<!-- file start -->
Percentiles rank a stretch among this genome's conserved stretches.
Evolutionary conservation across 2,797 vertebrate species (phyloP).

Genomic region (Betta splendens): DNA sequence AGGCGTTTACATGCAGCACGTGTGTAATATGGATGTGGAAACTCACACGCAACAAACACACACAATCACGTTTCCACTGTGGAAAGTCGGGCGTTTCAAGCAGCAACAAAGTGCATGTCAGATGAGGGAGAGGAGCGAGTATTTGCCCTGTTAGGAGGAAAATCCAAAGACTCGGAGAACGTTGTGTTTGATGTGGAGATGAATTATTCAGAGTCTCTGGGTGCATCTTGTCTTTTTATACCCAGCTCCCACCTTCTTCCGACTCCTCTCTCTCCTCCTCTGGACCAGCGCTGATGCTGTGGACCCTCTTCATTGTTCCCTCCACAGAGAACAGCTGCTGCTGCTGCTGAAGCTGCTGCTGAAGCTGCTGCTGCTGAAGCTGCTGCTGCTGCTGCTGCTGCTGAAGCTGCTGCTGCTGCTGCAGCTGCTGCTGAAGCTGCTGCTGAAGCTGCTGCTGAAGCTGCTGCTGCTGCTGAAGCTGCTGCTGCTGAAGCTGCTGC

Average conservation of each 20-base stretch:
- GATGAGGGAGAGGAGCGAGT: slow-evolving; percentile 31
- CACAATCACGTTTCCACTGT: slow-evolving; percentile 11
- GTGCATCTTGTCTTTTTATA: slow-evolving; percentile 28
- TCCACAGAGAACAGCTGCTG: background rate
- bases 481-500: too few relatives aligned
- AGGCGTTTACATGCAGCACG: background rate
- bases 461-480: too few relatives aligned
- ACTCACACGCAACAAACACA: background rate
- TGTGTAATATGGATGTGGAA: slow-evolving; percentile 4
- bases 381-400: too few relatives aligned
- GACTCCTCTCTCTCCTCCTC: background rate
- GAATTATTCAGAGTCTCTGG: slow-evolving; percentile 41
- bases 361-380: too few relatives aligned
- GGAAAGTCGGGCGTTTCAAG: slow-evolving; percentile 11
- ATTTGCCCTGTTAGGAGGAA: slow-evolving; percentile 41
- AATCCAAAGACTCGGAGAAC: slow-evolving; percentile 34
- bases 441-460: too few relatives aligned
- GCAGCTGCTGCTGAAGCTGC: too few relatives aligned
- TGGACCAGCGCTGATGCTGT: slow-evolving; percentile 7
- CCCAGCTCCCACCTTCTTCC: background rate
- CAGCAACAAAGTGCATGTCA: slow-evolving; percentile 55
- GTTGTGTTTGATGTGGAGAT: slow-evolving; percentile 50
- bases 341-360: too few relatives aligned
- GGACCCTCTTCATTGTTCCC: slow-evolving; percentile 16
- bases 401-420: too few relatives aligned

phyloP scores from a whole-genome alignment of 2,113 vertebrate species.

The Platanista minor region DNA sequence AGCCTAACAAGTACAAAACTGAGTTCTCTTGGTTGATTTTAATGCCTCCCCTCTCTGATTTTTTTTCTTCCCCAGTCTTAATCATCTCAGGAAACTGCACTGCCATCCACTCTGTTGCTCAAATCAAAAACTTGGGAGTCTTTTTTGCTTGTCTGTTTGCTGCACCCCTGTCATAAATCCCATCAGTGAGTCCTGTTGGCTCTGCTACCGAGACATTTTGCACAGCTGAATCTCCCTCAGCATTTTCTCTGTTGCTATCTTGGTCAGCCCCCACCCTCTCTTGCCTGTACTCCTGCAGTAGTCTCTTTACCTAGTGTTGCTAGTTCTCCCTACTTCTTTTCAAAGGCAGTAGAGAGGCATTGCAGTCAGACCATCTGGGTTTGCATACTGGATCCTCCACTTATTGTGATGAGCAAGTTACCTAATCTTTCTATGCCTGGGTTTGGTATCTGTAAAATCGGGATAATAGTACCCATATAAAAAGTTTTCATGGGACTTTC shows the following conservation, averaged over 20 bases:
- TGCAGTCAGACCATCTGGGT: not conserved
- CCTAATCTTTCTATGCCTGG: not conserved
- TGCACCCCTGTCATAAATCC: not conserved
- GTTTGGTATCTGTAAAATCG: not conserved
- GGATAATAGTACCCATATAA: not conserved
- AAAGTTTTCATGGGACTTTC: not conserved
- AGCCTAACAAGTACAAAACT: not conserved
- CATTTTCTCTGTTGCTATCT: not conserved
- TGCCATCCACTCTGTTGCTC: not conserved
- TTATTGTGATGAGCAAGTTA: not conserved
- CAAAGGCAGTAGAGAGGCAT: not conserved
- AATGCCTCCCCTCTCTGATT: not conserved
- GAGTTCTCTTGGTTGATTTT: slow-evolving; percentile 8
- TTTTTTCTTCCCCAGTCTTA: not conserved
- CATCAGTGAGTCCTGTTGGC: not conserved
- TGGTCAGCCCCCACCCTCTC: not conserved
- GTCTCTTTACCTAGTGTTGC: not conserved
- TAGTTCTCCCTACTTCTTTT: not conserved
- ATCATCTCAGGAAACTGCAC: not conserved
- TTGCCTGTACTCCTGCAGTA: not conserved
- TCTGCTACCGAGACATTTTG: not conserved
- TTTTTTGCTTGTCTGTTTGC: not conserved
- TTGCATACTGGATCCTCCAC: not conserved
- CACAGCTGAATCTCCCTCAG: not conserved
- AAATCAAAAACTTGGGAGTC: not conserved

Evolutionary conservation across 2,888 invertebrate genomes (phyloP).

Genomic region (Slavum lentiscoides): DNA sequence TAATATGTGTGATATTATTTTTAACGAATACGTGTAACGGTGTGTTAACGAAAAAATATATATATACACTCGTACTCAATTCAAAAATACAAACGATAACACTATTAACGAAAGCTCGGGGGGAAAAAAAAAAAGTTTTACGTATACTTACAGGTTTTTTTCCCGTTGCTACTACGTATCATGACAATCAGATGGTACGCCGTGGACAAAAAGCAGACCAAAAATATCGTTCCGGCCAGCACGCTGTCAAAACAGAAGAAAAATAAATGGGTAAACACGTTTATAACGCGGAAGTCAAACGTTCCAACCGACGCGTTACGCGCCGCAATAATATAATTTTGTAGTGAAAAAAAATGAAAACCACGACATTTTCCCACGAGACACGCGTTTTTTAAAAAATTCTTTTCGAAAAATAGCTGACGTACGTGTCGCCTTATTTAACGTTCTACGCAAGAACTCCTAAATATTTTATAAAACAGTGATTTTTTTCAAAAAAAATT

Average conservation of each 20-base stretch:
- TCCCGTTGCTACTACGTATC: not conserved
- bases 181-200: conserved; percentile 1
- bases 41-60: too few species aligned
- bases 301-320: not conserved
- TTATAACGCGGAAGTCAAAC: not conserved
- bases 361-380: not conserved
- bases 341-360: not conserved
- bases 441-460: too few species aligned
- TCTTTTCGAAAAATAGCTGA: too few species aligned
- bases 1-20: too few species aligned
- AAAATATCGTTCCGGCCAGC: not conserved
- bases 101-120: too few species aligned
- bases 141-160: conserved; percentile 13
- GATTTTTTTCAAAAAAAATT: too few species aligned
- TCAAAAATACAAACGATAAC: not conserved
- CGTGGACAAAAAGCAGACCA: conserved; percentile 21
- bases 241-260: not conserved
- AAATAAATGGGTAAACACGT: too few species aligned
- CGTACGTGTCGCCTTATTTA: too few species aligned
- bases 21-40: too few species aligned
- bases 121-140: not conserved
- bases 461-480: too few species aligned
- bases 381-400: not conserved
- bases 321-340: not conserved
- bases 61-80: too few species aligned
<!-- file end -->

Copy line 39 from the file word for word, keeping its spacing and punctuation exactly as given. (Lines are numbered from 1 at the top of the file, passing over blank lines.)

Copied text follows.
- CATTTTCTCTGTTGCTATCT: not conserved